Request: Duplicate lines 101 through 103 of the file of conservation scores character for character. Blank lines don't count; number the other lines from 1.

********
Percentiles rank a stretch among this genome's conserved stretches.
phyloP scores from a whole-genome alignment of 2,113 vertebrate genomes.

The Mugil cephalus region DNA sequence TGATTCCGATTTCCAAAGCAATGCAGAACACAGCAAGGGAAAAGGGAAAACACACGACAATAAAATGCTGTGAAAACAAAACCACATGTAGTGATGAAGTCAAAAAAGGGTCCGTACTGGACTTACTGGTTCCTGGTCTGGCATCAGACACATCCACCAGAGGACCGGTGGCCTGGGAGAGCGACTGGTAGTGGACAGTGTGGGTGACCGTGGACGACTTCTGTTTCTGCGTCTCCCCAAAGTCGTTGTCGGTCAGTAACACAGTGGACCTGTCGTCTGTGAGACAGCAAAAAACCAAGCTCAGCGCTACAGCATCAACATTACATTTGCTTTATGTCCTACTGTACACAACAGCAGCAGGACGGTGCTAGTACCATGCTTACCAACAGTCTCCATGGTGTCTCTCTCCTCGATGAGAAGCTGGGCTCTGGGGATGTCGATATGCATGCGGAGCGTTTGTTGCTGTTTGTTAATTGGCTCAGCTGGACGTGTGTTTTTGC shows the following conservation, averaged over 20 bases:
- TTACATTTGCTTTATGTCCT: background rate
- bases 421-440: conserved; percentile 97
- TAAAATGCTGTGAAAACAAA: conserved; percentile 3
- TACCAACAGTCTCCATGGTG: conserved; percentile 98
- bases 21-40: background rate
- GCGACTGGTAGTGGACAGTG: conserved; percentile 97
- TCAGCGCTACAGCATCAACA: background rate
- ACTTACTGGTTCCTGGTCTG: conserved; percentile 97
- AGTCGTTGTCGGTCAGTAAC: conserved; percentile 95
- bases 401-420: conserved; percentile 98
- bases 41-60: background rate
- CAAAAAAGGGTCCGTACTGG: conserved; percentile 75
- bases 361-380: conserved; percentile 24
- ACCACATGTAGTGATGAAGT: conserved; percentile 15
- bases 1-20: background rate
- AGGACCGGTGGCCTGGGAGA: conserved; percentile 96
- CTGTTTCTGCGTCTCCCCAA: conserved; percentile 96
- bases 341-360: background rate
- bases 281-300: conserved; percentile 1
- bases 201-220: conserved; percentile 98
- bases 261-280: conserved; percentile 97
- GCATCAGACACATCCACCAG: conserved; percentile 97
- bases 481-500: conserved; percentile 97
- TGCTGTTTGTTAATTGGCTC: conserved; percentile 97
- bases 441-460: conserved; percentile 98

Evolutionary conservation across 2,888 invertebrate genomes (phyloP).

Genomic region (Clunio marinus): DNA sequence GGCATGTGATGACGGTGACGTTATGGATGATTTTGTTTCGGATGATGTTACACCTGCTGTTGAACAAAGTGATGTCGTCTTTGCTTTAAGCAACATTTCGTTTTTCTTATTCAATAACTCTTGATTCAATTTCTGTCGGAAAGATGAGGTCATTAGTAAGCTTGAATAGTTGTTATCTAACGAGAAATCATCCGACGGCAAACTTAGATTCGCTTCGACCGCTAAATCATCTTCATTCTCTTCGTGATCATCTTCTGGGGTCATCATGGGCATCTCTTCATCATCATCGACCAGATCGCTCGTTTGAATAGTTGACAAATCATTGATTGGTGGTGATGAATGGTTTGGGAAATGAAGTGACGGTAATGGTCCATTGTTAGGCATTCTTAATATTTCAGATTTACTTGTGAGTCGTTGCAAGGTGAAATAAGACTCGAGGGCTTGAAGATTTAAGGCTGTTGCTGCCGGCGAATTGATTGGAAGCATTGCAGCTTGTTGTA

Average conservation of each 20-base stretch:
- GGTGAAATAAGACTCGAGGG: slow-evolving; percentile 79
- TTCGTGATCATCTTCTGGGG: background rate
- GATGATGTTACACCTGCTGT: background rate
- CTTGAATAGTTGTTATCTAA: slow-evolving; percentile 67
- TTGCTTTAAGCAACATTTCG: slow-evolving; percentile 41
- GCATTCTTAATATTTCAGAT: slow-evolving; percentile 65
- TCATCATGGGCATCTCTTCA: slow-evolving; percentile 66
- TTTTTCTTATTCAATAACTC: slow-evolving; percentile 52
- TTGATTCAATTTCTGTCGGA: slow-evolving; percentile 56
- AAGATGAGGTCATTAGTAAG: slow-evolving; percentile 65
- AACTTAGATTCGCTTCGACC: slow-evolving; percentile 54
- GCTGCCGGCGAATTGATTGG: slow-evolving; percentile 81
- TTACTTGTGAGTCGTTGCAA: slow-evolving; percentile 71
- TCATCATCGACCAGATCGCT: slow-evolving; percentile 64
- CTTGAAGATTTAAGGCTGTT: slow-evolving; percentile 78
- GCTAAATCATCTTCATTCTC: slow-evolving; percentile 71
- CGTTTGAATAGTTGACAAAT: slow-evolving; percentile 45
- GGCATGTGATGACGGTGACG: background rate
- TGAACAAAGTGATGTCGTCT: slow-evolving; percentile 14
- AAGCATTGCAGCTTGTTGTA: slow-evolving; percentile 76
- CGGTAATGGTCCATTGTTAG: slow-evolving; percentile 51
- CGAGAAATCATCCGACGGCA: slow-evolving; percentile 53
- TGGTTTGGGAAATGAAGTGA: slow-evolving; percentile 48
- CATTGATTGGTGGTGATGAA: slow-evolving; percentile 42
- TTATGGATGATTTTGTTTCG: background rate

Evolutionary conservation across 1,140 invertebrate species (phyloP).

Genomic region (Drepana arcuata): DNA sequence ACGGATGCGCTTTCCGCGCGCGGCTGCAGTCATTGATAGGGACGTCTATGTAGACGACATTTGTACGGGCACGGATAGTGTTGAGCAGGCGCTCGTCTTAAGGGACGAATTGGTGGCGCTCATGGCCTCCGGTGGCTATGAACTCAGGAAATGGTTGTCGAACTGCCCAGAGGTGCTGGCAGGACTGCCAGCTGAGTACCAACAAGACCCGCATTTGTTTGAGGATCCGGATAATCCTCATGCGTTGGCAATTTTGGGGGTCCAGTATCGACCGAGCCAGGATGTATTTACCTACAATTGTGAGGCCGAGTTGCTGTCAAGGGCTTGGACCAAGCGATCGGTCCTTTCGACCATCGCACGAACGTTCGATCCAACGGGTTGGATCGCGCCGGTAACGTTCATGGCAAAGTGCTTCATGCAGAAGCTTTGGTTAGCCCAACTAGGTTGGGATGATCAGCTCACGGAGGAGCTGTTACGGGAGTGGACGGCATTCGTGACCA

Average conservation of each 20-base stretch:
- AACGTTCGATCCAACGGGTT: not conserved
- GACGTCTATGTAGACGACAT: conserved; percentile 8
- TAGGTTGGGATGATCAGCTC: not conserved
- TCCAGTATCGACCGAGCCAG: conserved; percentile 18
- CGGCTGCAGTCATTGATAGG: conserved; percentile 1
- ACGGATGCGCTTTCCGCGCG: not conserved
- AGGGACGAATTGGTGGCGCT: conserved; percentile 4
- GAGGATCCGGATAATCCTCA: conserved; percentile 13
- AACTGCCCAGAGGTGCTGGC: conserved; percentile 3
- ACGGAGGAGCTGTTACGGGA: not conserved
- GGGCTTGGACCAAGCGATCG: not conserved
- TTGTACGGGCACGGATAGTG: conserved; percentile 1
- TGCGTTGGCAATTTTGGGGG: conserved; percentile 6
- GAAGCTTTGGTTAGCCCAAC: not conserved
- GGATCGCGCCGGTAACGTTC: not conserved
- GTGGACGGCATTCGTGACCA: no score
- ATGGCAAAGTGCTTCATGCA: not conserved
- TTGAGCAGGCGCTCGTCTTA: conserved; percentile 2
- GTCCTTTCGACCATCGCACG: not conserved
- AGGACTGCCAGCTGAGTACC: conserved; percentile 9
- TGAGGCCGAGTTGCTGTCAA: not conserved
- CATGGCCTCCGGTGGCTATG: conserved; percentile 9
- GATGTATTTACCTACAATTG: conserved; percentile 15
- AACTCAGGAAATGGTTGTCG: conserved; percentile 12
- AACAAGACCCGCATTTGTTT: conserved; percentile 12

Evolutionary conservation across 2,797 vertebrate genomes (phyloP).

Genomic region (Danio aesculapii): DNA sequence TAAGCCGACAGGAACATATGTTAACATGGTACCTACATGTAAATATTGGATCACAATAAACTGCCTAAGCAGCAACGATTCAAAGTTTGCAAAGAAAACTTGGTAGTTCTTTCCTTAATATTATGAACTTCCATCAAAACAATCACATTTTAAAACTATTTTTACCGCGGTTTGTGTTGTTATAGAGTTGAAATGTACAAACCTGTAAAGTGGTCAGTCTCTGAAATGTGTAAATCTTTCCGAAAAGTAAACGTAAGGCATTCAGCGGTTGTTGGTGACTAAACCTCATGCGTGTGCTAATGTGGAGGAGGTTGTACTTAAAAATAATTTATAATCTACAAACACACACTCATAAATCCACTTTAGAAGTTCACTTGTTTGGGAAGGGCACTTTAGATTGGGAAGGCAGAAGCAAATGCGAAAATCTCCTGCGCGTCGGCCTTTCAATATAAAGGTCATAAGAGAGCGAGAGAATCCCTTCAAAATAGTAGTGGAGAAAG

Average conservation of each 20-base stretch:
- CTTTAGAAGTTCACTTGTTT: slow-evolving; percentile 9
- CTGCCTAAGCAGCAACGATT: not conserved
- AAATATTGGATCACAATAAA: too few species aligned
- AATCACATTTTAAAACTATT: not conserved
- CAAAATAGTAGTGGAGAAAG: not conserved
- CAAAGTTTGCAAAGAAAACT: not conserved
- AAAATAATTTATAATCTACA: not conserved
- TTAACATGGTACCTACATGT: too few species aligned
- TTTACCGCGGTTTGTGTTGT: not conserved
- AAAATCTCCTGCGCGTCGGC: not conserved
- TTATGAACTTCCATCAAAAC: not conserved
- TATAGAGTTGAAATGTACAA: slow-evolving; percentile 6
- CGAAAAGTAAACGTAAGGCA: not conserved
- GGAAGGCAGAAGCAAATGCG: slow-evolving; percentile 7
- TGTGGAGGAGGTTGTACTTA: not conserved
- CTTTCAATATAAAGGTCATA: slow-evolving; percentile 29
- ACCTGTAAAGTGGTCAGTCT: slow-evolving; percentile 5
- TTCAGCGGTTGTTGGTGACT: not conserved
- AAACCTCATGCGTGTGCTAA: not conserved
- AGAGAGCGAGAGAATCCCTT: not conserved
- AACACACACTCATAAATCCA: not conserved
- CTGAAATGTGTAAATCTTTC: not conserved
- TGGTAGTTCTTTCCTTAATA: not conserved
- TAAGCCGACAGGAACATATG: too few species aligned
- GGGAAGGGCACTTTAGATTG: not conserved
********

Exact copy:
- GGAAGGCAGAAGCAAATGCG: slow-evolving; percentile 7
- TGTGGAGGAGGTTGTACTTA: not conserved
- CTTTCAATATAAAGGTCATA: slow-evolving; percentile 29